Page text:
These experiences provide entertainment surely, but I have also found that they have helped in creative writing assignments and art. For students interested in theater arts, dance, music, and even engineering, I highly recommend seeing a performance.

History of Cirque du Soleil

In the early 1980’s in Baie-Saint-Paul, a charming village nestled on the north shore of the St-Lawrence River, east of Quebec City, a theater troupe emerged. The performers walked on stilts, juggled, danced, breathed fire, and played music. Among these young entertainers was Cirque du Soleil founder Guy Laliberté.

During the 450th anniversary celebration of Jacques Cartier’s discovery of Canada in 1984, the province of Quebec sought an event which would bring the festivities to all Quebecers. Guy Laliberté convinced organisers the answer was a provincial tour of Cirque du Soleil performers. With resounding popularity and public acclaim, the Cirque du Soleil performers have not stopped touring and sharing their artistry.

To raise money, Laliberte convinced his partner, Mr Ste-Croix, to walk 56 miles in stilts.

 Global Citizenship

Ever since Cirque du Soleil began performing around the world, it chose to become involved in communities, particularly troubled youths. Concerned with the future, Cirque du Soleil turned its attention and resources to global issues, such as the fight against poverty. Working together with valued partners, Cirque du Soleil is making a difference in nearly 80 communities, in over 20 countries on five continents.

CorteoCirque du Soleil‘s citizenship principles are founded on the conviction that the arts, business and social initiatives can, together, contribute to making a better world. Cirque du Soleil utilizes a sustainable development approach. It furthermore treats its employees, partners, customers and neighbors with respect, as it does the environment, laws and cultures of every place it goes.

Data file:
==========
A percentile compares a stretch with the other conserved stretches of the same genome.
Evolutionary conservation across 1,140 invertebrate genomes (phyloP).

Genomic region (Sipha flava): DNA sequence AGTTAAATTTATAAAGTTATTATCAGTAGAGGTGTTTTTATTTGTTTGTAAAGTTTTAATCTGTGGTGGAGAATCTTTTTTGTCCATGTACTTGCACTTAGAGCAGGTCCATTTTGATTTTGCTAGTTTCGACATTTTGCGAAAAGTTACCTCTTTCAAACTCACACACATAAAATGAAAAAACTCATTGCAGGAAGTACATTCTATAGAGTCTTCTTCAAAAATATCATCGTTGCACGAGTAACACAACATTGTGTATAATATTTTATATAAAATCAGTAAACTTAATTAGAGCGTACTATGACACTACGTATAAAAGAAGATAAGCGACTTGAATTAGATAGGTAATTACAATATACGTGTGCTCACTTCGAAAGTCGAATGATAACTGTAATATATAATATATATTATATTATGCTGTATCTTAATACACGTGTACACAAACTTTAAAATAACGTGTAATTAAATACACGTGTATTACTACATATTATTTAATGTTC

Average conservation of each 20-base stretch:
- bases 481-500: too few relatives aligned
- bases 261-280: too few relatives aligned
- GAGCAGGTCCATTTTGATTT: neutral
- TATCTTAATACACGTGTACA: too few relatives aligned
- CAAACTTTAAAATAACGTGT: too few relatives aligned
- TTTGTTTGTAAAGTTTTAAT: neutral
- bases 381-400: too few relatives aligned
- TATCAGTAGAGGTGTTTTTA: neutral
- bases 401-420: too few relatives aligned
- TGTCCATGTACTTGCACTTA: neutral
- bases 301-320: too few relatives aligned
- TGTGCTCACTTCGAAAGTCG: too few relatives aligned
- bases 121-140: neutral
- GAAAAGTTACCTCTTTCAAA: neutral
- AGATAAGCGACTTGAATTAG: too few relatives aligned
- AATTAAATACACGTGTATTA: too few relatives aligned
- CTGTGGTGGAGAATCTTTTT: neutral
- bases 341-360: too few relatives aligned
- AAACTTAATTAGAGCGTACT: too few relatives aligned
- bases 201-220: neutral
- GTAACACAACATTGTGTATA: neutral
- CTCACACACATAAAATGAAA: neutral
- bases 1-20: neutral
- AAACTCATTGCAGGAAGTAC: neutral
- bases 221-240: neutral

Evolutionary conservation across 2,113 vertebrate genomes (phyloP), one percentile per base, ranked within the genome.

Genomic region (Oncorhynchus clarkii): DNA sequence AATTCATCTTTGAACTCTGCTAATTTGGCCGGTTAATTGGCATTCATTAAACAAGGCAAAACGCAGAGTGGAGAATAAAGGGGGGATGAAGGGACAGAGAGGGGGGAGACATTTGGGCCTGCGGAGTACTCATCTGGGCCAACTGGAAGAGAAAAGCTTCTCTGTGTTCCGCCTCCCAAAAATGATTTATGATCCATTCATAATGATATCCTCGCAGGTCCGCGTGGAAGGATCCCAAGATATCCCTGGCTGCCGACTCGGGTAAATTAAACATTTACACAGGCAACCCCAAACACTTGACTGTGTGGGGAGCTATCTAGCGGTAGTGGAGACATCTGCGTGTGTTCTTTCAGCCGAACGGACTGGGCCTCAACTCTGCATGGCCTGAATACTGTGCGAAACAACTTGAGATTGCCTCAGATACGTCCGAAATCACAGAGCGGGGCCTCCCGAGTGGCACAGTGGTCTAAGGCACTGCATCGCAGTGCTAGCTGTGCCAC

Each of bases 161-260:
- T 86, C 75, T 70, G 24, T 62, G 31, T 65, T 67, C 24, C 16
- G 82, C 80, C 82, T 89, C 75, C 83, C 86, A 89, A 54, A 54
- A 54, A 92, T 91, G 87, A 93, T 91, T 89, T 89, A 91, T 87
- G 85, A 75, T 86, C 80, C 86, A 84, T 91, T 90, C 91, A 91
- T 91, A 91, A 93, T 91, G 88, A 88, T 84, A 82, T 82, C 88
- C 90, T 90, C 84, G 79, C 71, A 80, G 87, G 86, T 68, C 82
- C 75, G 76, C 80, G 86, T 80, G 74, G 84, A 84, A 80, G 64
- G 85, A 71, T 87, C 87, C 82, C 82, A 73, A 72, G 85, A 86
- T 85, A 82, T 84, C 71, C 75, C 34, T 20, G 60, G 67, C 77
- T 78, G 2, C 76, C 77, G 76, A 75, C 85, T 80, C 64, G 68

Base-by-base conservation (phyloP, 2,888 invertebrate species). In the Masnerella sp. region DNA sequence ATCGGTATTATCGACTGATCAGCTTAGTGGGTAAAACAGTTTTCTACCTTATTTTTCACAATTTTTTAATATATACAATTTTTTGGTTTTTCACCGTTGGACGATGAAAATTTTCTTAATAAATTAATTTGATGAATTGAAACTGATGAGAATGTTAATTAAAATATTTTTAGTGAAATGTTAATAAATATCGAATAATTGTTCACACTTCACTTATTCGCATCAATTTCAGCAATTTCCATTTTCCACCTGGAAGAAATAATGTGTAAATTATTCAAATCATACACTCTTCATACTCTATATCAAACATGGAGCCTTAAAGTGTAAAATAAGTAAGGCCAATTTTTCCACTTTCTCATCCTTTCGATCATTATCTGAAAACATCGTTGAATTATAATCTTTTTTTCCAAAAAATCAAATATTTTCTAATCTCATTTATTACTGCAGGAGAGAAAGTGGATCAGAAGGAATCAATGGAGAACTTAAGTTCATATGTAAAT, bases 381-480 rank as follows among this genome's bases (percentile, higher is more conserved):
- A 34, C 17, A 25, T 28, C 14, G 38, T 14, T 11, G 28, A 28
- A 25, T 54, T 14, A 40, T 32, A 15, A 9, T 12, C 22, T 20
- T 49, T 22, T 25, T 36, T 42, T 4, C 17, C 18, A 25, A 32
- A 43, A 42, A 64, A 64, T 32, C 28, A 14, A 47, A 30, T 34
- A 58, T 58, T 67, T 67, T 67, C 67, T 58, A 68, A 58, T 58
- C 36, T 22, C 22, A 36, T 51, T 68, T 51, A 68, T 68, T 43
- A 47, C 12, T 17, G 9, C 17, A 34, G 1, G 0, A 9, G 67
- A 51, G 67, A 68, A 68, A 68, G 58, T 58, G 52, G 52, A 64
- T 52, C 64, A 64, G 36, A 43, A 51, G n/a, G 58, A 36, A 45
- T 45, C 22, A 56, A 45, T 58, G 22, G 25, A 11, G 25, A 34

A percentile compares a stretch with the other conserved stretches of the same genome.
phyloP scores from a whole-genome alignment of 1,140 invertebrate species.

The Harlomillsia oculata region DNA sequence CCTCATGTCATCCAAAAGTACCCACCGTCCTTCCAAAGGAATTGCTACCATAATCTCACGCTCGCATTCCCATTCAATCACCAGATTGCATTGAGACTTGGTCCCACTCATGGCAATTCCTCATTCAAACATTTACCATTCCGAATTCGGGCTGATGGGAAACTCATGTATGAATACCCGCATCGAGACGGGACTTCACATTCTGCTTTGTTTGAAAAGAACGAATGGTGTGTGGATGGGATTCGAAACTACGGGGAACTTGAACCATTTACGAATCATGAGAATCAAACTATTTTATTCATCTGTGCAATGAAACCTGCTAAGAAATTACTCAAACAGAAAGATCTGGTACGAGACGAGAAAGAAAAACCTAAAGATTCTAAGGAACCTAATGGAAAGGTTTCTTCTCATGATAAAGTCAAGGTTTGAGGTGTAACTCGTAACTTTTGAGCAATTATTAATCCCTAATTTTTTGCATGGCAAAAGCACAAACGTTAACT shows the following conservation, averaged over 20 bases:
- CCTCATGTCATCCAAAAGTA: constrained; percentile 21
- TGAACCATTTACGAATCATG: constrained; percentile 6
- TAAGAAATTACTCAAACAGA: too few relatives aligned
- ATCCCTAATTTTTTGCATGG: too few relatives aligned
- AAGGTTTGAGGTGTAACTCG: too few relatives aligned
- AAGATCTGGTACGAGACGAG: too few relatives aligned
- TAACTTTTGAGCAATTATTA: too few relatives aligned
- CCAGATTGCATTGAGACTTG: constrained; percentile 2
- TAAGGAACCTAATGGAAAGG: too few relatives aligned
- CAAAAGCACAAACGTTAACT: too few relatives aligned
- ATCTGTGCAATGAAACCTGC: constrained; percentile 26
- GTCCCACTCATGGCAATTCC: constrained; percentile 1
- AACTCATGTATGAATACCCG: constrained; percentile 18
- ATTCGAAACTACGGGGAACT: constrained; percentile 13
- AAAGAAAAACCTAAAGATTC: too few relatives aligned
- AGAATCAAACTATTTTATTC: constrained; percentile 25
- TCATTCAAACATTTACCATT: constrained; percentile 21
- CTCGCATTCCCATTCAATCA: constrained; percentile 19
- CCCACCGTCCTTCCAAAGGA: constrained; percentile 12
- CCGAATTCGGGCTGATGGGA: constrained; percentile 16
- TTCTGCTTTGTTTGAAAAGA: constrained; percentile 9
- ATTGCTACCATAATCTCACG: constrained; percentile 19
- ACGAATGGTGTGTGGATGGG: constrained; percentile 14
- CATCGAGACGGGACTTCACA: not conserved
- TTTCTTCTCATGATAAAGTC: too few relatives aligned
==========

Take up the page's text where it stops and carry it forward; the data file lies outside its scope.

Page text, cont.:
Cirque du Soleil strives to be a responsible agent of change and a citizen of choice with a view to sustainable development. For the beach scene in , for example, the sand is created using 350 cubic feet of granular cork from Portugal.

Bring it Home

For students interested in music, like my son, consider researching the instrumentation of a specific Cirque du Soleil show. For example, the unique string instrument heard in the soundtrack of O is an erhu, a traditional Chinese bowed string instrument.

KaMy daughter has developed a growing passion for art. While we were in Las Vegas, we enjoyed visiting the Art Gallery of Richard MacDonald. It reminded us of one of our favorite artists, Norwegian sculptor Gustav Vigeland.

His work focuses on the spectrum of performing life, capturing a fleeting moment in time and immortalizing the grace, strength, joy and discipline of dancers and acrobats.

Engineering minded students may be interested in learning about the contraptions behind the scenes. Hanging 49 feet above the stage, the carousel and conveyor system in O carries tons of equipment as well as performers during the show.  Additionally, the carousel horses have a small propeller underneath their tails that are controlled by a joystick located on the back of the horse.

OOther students may be fascinated by the elaborate costumes. To create the 131 costumes for the 41 characters in Corteo, Designer Dominique Lemieux wanted to accentuate the artists’ natural beauty. She used some 900 different fabrics, including natural fibers such as silk, linen, cotton and lace.

Cirque du Soleil On Demand

While not everyone may be able to attend a live performance, Cirque du Soleil televevision specials and documentaries are available in North America, On-Demand through your local cable operator, as well as through a variety of online platforms including iTunes and Hulu.